May 3, 2012
Paris, France – The production of food-producing animals in an aquatic environment is a rapidly expanding industry worldwide. In fact, production volumes are set to exceed those caught or harvested in the natural environment. The aquatic animals produced in aquaculture consist of fish, molluscs, crustaceans and amphibians. The production techniques used are becoming increasingly sophisticated. Genetic selection plays an important part in increasing the productivity of aquaculture operations.
As a result, trade in breeding stock and genetic material has become globalised, at the same time as exports of aquaculture products for human consumption. This in turn has promoted the globalisation of pathogens that affect aquatic animals. Some sectors, such as farmed shrimp and salmon, have suffered heavy losses as a result of imported diseases, and in some cases the epizootics have had disastrous economic and social consequences. Analysts reckon that in the aquaculture sector average production losses related to diseases currently exceed 25% worldwide. This could be due to the fact that these aquaculture sectors are a quite recent development. As a result, there is a significant time lag between the emergence of these sectors and the introduction of international and national health standards designed to prevent and control aquatic animal diseases. There has also been a delay between solutions being proposed based on the results of scientific research and tools being made available to fight these diseases, which may often be accentuated by the effects of climate change (e.g. a rise in water temperature) or pollution (acidification of water due to CO2).
The OIE’s response is based lines of action designed to deal with these worrying changes, in a world where the production of animal protein is crucial, especially when it can help to avoid the unsustainable exploitation of natural resources and the consequent threat to biodiversity.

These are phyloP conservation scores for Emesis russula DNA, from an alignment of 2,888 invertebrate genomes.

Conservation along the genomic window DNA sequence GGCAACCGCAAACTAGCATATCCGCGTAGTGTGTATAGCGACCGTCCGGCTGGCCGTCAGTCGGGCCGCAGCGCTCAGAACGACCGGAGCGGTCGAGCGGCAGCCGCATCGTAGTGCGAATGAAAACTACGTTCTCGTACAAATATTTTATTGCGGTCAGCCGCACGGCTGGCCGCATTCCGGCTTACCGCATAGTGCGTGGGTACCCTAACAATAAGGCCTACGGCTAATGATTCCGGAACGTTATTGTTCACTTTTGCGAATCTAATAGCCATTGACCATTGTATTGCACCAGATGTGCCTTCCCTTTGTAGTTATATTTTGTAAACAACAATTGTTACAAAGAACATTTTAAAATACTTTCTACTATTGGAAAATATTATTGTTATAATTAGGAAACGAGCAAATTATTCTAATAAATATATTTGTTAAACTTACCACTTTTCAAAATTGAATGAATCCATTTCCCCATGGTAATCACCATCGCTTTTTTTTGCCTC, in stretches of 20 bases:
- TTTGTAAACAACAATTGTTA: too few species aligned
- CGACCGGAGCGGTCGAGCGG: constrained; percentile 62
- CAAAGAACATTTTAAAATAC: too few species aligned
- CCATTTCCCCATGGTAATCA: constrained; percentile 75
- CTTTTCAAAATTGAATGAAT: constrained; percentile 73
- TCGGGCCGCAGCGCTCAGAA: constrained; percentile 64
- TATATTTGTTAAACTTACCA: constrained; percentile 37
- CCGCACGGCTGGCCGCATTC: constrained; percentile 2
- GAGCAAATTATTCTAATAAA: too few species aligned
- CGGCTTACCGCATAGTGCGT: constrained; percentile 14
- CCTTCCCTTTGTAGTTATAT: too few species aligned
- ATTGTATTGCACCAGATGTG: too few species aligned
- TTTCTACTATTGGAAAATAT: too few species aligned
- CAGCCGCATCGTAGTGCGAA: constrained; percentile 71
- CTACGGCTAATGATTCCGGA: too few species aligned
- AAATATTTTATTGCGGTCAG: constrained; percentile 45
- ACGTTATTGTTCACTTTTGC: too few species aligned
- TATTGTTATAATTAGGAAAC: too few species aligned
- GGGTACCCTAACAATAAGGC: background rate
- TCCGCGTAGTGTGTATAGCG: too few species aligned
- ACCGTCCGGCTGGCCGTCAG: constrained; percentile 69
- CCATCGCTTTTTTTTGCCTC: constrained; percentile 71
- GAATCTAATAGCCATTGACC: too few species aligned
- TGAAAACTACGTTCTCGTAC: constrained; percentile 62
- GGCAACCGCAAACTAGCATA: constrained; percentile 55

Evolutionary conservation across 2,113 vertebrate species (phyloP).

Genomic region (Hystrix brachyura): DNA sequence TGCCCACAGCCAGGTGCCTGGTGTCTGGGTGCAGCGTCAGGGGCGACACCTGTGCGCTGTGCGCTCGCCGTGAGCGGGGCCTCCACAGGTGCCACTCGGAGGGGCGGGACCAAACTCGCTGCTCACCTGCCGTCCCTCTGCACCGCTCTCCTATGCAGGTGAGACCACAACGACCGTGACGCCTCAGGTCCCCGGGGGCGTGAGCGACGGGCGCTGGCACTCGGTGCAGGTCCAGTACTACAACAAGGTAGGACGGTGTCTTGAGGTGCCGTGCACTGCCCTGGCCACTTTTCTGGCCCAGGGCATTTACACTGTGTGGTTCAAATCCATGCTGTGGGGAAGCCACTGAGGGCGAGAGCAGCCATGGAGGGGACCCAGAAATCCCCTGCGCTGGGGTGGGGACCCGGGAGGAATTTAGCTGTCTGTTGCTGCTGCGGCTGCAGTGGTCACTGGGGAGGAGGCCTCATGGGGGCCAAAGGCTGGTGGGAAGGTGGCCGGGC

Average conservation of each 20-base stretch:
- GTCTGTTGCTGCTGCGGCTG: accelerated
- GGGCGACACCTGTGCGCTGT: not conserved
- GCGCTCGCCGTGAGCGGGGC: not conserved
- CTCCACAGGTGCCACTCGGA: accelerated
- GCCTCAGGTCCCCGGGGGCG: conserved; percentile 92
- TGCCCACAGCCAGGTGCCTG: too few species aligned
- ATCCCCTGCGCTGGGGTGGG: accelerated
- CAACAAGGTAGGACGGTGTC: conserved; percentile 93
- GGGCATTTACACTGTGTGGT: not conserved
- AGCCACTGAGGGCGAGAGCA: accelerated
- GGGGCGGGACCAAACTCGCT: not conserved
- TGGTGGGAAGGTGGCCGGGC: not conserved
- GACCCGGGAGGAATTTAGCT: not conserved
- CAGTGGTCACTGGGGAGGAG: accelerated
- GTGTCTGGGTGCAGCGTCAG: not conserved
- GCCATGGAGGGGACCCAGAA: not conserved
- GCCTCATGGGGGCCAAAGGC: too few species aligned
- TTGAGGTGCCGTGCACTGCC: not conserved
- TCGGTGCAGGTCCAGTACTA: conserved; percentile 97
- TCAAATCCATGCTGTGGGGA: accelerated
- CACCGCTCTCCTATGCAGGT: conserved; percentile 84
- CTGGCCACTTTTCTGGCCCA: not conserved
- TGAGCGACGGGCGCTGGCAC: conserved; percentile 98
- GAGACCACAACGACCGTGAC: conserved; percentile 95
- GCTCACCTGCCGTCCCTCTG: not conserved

The first action was to draw up a list of diseases of fish, molluscs, crustaceans and amphibians of importance for aquaculture production and for the sanitary safety of international trade in genetic material, and for aquaculture products for human and animal consumption. For each listed disease, the OIE has prepared standards on surveillance, detection and risk analysis, to be proposed for adoption by its Members. These standards are prepared by an OIE Specialist Commission elected by Member Countries and are published in the OIE Aquatic Animal Health Code. To accompany these standards, the OIE also lists standardised laboratory techniques for identifying and characterising the pathogens responsible for the listed diseases. These standards are published in the OIE Manual of Diagnostic Tests for Aquatic Animals.
These two sets of standards are updated annually by a vote of the Member Countries. They are used by Member Countries to develop national measures for disease prevention, surveillance and control, as well as to protect their territory from unwanted introductions, while avoiding the use of unjustified sanitary measures. These standards are recognised as the reference standards by the World Trade Organization (WTO).